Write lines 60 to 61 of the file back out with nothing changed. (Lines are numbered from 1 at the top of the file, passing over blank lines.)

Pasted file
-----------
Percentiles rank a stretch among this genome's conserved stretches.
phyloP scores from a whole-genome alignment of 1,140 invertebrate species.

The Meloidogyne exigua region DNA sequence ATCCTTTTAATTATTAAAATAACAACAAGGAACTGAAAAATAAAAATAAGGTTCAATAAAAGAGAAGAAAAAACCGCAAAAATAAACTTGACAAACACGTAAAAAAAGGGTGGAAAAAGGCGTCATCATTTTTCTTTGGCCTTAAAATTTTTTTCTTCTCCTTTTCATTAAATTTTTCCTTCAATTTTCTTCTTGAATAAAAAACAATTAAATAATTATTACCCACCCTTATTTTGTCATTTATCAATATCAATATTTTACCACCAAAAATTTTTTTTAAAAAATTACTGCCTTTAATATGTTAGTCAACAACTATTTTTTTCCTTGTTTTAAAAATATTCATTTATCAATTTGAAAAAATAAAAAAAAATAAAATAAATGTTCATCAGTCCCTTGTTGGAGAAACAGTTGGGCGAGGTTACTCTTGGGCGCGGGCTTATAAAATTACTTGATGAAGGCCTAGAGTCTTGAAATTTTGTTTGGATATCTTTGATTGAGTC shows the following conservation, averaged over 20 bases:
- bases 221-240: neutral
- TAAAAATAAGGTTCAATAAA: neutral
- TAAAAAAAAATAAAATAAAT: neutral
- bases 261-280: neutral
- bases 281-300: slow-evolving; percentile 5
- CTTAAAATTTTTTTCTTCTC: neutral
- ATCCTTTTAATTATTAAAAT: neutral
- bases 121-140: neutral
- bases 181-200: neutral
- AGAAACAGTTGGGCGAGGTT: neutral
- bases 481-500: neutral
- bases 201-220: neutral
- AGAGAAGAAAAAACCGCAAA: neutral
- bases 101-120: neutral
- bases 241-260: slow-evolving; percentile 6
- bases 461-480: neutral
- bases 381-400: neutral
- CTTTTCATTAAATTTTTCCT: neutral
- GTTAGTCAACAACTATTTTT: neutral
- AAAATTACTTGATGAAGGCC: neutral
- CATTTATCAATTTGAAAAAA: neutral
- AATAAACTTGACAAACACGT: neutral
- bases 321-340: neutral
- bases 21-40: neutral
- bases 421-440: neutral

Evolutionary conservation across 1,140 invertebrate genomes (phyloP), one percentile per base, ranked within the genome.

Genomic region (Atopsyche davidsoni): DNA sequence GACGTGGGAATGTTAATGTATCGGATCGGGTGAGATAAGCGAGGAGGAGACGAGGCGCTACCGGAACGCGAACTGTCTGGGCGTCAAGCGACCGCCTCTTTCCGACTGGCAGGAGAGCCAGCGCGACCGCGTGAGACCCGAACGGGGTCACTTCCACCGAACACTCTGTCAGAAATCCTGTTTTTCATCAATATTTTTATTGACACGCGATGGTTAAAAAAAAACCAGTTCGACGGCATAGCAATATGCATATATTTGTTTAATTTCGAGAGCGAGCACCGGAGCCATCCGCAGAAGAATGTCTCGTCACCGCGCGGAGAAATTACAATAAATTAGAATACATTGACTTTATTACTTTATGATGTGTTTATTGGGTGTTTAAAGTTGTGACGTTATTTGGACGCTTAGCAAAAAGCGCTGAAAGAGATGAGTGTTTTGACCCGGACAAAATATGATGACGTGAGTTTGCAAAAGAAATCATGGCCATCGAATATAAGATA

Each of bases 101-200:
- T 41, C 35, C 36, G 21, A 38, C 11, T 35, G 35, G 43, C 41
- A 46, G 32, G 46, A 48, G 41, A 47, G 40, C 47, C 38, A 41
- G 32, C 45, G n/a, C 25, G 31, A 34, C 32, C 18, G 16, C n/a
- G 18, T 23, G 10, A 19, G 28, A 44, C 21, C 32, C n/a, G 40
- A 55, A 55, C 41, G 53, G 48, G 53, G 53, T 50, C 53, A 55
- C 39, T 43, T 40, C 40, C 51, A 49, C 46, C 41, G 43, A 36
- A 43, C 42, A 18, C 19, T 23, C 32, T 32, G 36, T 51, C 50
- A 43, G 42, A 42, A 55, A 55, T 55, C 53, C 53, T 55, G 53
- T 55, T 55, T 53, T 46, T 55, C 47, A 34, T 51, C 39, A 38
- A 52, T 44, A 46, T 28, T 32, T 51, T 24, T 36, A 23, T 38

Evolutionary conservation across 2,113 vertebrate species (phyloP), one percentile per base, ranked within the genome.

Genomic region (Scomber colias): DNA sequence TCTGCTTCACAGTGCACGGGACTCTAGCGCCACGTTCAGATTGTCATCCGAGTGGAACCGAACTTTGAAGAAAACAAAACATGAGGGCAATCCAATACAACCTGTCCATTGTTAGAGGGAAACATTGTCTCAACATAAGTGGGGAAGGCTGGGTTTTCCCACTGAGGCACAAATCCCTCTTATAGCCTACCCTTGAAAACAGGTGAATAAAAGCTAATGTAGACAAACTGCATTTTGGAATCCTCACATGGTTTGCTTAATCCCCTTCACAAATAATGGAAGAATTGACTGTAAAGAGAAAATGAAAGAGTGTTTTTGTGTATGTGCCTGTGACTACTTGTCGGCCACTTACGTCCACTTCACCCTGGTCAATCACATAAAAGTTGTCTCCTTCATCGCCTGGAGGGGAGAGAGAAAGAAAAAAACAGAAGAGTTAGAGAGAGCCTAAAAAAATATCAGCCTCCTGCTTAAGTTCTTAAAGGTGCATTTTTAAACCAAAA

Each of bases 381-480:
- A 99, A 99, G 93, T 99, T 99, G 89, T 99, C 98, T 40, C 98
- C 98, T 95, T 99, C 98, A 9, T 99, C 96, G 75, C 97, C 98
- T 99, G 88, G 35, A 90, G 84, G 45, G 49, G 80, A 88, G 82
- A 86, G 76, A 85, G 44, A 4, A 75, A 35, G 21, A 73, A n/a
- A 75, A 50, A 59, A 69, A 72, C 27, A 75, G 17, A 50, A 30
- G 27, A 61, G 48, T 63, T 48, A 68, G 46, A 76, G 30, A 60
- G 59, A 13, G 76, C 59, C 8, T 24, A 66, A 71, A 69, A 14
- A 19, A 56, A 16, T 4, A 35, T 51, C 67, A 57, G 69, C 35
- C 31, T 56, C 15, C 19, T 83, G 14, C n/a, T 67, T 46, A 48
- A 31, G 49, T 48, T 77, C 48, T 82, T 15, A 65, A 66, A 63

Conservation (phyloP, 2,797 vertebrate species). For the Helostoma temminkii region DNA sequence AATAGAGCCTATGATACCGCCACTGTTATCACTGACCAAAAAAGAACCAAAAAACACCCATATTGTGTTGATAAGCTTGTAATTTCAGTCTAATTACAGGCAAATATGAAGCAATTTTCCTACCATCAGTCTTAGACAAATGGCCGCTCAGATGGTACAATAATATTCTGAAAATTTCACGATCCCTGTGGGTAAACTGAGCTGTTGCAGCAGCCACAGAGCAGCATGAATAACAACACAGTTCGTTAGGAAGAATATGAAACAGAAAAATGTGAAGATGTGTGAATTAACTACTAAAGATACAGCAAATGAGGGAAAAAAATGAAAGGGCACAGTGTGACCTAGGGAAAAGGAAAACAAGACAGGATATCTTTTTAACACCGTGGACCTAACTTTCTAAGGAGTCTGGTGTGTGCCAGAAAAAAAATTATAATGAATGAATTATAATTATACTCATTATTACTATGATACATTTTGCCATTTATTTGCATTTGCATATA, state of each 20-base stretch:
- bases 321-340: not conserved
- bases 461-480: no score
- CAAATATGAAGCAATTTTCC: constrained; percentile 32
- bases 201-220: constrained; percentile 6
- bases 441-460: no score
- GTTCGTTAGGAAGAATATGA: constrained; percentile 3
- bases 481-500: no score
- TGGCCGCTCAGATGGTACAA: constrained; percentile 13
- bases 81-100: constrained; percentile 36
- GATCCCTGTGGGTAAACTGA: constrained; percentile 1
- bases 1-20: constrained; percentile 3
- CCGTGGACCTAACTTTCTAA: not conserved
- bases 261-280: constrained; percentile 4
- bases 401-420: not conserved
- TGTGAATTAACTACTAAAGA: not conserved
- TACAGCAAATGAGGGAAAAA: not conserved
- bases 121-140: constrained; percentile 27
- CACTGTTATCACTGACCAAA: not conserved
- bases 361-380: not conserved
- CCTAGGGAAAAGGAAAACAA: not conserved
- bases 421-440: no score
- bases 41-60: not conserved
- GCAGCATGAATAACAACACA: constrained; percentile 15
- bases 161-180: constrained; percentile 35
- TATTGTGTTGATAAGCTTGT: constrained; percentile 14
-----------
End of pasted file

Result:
- bases 441-460: no score
- GTTCGTTAGGAAGAATATGA: constrained; percentile 3